The receiver system would start-up by looking for program 1. A running 1456 object code program could change the program being looked for so that program 1 could be used as an index program.
Once running, a 1456 object code program would have control of the display, so direct display of eutocode graphics and text from the radio channel would then be inhibited. However, the 1456 object code program could generate eutocode graphics codes and text which are sent to the display. Nevertheless, the ordinary radio sound could still continue and in some circumstances, such as an educational radio channel, could be used to provide a commentary while the end user is running the program.
Thus a telesoftware on radio service would start-up with program 1. For a simple one program system, that could just load and start. For a system with more than one program available, program 1 would be an index program. Upon the end user making a selection, the system could change which program is being selected and that program gathered from the incoming stream and then run.
It is possible, due to the relatively slow speed of the radio transmission that all of the software characters received from the Unicode character stream, once a U+EBFE character has been received, could be stored locally, so that when the end user makes a choice from the menu of program 1, all of those previously received characters could be searched through for parts of the selected program.
Whether that is feasible in some, many or all telesoftware on radio receivers is a matter for investigation. If that possibility is used, a character needs to be defined such that its inclusion in the Unicode character stream causes the buffer to be cleared if the selection of 1456 object code programs being broadcast is changed. There could be a practice that that code would be broadcast several times within, say, a ten second period.
It is becoming clear that a method is needed, within each block of 1456 object code for a particular program, for indicating that it is, say, block 3 of 25. I am thinking that this could be done using U+EA10 to U+EA19 as digits and U+EA1E and U+EA1F for indicating the item number and the range. Thus, for example, program 1 block 3 of 25 would start as follows.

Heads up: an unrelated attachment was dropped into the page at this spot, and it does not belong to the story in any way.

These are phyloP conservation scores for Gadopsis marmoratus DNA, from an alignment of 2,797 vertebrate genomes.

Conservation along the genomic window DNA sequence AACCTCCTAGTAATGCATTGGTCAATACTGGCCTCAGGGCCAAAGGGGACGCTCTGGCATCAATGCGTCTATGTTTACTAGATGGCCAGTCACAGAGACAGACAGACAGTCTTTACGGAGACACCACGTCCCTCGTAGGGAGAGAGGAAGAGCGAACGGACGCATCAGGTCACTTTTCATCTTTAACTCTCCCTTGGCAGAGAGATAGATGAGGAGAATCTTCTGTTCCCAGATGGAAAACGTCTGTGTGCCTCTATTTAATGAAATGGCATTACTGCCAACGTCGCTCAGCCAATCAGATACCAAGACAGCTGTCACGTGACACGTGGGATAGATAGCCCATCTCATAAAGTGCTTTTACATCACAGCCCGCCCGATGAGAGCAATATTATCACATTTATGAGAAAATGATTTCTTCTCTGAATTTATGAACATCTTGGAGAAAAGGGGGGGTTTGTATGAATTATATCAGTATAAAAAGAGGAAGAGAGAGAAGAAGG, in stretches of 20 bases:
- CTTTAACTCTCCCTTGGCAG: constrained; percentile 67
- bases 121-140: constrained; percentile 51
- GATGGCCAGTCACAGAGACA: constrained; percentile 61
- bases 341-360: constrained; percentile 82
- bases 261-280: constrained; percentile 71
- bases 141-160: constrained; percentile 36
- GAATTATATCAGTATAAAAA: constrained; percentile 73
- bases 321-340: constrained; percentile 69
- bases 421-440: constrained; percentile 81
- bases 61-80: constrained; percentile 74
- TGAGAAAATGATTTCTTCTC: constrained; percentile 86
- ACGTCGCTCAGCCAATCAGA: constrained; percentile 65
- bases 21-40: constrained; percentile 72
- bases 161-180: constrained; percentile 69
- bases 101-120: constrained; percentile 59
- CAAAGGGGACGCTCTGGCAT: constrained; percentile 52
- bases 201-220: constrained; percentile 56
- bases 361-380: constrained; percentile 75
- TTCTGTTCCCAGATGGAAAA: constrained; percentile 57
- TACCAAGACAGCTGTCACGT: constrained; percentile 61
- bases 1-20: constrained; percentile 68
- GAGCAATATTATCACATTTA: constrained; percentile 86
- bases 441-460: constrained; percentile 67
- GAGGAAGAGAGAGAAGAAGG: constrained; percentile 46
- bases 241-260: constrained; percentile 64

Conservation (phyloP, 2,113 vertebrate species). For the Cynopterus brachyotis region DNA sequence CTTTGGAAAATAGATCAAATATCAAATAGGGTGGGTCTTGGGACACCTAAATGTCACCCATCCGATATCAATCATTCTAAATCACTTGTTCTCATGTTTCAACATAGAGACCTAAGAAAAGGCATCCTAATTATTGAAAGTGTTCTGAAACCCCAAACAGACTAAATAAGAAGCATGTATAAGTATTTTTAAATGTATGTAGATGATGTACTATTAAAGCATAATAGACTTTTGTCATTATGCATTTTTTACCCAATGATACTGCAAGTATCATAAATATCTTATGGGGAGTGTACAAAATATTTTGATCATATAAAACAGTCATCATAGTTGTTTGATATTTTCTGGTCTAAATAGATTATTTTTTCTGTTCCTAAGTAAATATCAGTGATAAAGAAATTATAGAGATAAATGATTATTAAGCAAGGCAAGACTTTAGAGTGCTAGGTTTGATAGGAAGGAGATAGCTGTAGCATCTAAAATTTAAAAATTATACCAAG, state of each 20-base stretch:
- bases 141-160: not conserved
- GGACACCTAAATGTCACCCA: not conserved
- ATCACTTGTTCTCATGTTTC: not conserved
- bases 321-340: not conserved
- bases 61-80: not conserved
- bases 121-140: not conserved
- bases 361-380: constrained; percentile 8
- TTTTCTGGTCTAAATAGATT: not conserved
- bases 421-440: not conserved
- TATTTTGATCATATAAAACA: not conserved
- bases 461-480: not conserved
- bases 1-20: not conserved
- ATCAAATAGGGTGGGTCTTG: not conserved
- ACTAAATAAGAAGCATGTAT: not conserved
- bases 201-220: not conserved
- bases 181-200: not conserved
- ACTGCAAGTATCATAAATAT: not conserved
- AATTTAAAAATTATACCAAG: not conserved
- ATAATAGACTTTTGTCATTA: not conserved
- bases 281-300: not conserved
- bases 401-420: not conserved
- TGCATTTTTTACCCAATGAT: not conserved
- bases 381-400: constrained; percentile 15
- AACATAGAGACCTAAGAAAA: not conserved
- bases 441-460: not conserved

U+EA01 U+EA0E U+EA13 U+EA1E U+EA12 U+EA15 U+EA1F
This would then mean that a U+EA0F code could always cause a sumcheck or similar test on the block just received, using sumcheck data or data for whatever checking format is used and then, if it is correct, check to find out if checked blocks for all blocks for the program have been received and, if they have, start the program, or if they have not, do nothing.
This automated starting would mean that the 1456 object code system could be used to produce graphics effects to support a radio channel without the end user needing to press any buttons. The automated checking facility could be implemented by using characters from the U+EA10 to U+EA19 range to convey digits with one or more characters from the range U+EA1A to U+EA1D defined to convey the information that the information just received using characters from the U+EA10 to U+EA19 range as data has whatever meaning for checking purposes. That definition of one or more characters from the range U+EA1A to U+EA1D would be part of the specification for the telesoftware on radio project.
This automated starting would not necessarily mean that processing would start at label 1 within the program. The default could be label 1, but the actual label used could be set using digits from the U+EA10 to U+EA19 range together with a character from the U+EA1A to U+EA1D range.
The segmenting of a 1456 object code program is not a problem, though segmenting is not intended to be done at arbitrary points in the stream.
The idea is that each block would contain one or more subroutines, each identified using digits from the range U+EA30 to U+EA39 followed by a U+EA3A character and ended by a U+EA52 character. The 3A in U+EA3A comes the 3A in the code for a colon character and the 52 in U+EA52 comes from the 52 in the code for a R character. Those codes are chosen from the codes used for 1456 object code in its 8-bit character format used on the web.
I have wondered about which codes to use for 1456 object code for this project. For example, should I, for the equivalent of the I+ used for integer addition in the 8 bit format use two characters from the range U+EA20 to U+EA7F corresponding to I and + or should I use just one Private Use Area character for the whole I+ combination? I am thinking of using the two characters, partly because it makes the system able to be expanded without using any extra Private Use Area characters and because of the fact that U+EA.. characters are specified for efficient broadcasting. Some of the characters from U+EA80 to U+EAFF could potentially be suitable for such a purpose, though some of the characters of that range are intended for use for broadcasting font information for gatherable fonts, though the radio itself would have one font built-in.
End of document telesoftware_on_radio tor00200.htm.